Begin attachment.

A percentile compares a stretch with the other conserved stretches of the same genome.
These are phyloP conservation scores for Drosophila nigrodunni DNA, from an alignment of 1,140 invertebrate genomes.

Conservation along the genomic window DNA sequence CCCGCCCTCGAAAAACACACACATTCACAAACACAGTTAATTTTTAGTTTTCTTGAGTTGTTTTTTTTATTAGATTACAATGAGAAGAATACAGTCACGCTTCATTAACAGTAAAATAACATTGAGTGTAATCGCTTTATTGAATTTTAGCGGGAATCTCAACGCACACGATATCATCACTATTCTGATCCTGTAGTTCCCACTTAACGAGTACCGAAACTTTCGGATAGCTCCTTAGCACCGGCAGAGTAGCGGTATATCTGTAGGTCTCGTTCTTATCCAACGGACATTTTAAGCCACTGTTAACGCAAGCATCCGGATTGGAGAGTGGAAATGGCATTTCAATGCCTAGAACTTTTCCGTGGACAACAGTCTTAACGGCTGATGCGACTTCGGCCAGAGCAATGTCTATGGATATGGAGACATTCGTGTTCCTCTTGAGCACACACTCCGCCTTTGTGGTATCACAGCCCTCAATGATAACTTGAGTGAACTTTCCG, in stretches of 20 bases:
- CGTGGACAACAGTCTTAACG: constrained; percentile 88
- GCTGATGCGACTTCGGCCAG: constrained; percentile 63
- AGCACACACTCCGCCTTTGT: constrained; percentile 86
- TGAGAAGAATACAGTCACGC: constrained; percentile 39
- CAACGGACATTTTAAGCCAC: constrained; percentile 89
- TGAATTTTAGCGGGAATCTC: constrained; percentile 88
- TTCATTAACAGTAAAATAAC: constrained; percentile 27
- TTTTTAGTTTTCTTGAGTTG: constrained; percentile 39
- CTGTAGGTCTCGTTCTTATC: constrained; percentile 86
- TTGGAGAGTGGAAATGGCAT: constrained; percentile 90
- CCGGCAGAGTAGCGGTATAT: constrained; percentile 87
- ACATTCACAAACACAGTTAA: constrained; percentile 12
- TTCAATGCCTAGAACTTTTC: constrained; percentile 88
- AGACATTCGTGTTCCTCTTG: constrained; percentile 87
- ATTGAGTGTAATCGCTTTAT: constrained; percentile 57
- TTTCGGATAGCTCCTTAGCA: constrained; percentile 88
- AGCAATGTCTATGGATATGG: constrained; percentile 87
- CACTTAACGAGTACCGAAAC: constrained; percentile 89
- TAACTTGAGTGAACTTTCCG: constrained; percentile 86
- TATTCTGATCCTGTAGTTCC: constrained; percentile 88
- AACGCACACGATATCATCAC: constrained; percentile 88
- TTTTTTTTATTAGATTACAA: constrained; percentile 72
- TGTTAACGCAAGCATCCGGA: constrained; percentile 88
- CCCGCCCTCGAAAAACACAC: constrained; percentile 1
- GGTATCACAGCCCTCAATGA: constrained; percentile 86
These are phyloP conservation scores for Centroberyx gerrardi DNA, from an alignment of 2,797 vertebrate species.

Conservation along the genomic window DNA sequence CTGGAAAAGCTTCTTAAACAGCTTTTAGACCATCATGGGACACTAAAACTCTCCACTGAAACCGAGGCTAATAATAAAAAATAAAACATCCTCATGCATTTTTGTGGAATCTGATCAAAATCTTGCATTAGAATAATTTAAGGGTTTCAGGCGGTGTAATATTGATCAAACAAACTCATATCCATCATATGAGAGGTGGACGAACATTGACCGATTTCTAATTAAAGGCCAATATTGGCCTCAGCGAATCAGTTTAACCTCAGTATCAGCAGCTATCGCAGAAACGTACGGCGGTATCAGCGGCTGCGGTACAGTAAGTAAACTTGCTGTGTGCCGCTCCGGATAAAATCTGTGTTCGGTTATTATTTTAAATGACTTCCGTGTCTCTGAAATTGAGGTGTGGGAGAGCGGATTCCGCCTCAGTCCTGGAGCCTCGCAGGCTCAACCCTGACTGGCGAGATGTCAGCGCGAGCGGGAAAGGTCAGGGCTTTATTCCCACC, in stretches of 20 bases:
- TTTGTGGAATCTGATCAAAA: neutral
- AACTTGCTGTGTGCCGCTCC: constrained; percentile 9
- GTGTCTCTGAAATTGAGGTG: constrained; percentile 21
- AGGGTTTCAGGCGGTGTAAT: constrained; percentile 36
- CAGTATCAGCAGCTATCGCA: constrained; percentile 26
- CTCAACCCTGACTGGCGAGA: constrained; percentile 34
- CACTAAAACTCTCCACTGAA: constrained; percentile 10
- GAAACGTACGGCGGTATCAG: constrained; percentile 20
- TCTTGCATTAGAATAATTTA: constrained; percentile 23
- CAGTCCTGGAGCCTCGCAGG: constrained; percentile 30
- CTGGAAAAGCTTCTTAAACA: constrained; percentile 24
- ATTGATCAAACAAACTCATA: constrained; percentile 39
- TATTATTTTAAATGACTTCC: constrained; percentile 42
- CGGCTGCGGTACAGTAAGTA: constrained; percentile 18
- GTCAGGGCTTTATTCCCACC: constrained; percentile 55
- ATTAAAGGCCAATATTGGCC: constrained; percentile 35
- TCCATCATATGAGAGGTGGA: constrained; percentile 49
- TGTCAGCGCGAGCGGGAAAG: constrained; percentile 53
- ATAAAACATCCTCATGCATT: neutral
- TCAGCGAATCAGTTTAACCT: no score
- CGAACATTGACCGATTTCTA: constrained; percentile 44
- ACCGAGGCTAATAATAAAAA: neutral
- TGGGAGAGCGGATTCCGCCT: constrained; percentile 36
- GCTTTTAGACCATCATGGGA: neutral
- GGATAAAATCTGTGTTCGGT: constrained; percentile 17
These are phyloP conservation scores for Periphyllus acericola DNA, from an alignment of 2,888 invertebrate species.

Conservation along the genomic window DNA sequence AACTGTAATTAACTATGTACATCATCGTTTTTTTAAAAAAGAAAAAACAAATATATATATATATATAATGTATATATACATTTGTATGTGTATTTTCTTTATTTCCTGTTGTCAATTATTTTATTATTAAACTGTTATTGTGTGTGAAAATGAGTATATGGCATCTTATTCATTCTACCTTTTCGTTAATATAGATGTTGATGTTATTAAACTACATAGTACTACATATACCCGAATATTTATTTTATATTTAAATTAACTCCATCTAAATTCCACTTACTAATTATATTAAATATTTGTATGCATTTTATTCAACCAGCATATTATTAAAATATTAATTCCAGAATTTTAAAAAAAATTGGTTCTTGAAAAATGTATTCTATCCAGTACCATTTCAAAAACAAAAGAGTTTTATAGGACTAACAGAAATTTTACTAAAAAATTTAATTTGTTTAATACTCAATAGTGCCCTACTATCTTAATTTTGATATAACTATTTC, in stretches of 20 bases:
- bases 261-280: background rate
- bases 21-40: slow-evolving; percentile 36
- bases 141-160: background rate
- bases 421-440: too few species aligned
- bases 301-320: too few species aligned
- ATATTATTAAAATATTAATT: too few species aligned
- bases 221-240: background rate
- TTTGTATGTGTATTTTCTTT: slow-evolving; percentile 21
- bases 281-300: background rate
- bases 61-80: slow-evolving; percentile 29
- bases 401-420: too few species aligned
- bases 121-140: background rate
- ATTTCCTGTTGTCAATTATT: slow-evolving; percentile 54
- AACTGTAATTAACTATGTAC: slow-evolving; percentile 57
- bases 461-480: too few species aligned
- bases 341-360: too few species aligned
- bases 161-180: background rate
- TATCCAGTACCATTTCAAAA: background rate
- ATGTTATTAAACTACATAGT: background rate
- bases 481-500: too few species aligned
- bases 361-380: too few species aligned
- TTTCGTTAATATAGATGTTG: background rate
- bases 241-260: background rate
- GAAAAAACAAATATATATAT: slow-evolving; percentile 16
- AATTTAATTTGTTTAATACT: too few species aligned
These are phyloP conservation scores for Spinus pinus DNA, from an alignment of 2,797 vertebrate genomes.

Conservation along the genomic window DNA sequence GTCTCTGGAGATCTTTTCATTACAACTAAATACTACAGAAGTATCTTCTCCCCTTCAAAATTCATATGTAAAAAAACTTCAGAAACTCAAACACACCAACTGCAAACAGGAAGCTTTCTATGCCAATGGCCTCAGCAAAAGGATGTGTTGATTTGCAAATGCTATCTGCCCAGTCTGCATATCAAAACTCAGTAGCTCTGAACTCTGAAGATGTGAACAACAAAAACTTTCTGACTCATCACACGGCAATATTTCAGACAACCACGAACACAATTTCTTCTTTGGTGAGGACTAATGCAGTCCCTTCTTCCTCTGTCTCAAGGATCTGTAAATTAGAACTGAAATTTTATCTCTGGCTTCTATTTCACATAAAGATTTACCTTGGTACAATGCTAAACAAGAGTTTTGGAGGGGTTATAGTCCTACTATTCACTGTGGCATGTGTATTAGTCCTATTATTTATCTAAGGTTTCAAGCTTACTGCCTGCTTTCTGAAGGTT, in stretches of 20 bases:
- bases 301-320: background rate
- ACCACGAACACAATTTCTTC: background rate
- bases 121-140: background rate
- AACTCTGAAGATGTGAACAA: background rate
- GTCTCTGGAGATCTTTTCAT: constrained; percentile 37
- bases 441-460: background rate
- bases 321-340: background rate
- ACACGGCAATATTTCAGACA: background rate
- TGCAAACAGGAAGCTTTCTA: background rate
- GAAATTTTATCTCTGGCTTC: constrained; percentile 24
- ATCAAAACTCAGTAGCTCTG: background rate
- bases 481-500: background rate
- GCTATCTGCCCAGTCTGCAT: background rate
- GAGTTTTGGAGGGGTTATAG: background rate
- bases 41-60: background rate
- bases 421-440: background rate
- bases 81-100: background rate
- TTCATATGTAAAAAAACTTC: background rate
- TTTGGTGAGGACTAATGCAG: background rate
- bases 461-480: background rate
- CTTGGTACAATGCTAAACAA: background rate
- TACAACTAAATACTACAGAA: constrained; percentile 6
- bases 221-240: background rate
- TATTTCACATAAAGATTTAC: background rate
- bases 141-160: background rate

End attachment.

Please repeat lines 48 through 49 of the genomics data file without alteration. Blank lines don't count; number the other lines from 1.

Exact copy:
- TGTCAGCGCGAGCGGGAAAG: constrained; percentile 53
- ATAAAACATCCTCATGCATT: neutral